Lupine and cow parsnip near the Glacier Point Road last Sunday
Lupine and cow parsnip near the Glacier Point Road last Sunday

As expected, the wildflowers are nearing their peak in the higher elevations of Yosemite. They’re not really late; this is typical timing after a heavy winter. A fleeting, beautiful period of time has begun.

Summit Meadow, right along the Glacier Point Road, is a damp, boggy place. As the meadow slowly dries out over the summer, the shooting stars that dominated the early-season landscape give way to corn lilies, sneezeweed and lupine. There should be a nice mix of flowers there by this weekend. There are also many other small meadows and clearings near this road with flowers—you just have to look. It might also be worth a short hike to McGurk or Westfall meadows. A couple of years ago Claudia and I arranged a car shuttle and hiked from Taft Point to the McGurk Meadow trailhead, and found lots of great flowers along the way.

Speaking of Claudia, there’s a photo of her below near Crane Flat, standing next to the tallest corn lily I’ve ever seen. Ten feet tall? It’s a good year for corn lilies. In some summers a cold snap kills them before they bloom, but while we had a late spring, the temperatures have been moderate since early June, and corn lily blossoms are abundant right now. Some are already spent at Crane Flat, at only 6000 feet in elevation, but at 7000 feet and higher they should still be going strong for another week or so.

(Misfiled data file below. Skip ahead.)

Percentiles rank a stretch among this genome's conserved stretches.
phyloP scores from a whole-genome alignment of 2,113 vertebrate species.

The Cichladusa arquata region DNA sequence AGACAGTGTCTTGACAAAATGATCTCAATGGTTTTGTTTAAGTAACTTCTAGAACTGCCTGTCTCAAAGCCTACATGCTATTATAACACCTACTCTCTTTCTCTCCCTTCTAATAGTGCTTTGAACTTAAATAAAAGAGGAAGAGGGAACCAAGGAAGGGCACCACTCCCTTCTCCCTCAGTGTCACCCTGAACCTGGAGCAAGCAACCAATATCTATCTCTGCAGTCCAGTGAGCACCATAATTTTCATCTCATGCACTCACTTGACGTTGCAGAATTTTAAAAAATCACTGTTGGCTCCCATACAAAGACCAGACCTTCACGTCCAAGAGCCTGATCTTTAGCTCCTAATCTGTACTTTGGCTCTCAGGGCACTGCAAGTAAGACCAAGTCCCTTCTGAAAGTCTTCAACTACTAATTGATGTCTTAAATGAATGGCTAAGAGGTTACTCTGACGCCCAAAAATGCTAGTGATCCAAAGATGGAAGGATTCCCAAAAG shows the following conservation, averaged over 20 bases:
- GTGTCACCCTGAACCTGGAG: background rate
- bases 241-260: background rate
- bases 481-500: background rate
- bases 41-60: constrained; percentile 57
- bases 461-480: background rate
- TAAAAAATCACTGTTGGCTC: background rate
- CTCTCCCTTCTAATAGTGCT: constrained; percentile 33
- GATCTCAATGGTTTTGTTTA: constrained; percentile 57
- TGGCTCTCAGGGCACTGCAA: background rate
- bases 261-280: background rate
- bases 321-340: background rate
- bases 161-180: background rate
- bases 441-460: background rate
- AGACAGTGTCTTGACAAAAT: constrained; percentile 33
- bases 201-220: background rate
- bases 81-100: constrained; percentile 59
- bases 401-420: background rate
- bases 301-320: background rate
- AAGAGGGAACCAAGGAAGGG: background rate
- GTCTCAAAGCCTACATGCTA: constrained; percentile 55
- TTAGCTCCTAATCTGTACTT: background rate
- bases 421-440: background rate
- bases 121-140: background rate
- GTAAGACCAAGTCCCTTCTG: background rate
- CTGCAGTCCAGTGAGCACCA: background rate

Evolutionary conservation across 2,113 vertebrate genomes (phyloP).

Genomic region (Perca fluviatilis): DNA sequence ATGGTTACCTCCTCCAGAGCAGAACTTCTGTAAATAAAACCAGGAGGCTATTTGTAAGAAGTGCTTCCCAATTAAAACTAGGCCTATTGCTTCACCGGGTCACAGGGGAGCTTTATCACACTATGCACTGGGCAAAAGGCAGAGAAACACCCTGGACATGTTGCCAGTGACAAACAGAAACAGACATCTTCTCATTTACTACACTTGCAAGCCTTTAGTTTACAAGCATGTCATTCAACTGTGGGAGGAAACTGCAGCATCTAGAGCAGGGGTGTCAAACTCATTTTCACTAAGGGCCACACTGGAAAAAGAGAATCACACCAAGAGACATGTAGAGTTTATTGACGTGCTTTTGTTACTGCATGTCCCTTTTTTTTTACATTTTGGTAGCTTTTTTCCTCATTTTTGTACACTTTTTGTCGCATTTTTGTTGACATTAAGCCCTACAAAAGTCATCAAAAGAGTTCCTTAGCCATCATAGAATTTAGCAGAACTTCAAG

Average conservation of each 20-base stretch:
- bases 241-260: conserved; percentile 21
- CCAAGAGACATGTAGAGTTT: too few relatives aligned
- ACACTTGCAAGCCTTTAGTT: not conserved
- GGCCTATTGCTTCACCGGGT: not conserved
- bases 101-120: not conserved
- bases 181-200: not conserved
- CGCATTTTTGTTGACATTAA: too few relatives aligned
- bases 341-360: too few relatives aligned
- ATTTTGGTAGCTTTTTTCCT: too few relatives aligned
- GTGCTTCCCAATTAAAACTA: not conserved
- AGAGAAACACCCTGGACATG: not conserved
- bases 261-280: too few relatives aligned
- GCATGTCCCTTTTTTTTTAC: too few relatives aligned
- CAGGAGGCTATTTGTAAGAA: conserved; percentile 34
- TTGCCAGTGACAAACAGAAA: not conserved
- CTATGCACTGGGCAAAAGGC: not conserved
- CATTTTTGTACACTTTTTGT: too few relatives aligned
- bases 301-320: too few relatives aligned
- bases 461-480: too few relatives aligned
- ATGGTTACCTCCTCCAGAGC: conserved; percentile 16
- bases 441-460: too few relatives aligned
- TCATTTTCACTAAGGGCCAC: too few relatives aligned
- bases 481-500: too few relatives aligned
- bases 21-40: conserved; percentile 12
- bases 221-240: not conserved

Other flowers, however, are still blooming at Crane Flat. Last Thursday the sneezeweed, coneflowers, and lupine were abundant, and other blossoms like yampah and goldenrod were about to bloom in big numbers.

I haven’t been to Tuolumne Meadows recently, but Claudia has, and says the wildflower display is typical of recent years—scattered blooms, but no thick carpets of flowers. However she found more color in other places, like along the trail to Mono Pass. It’s likely that other spots near Tioga Pass have good displays as well.

Please be careful when photographing wildflowers, and try not to trample them in your efforts to find the perfect composition. We want them to bloom next year too!

Claudia next to the tallest corn lily I've ever seen
Claudia next to the tallest corn lily I’ve ever seen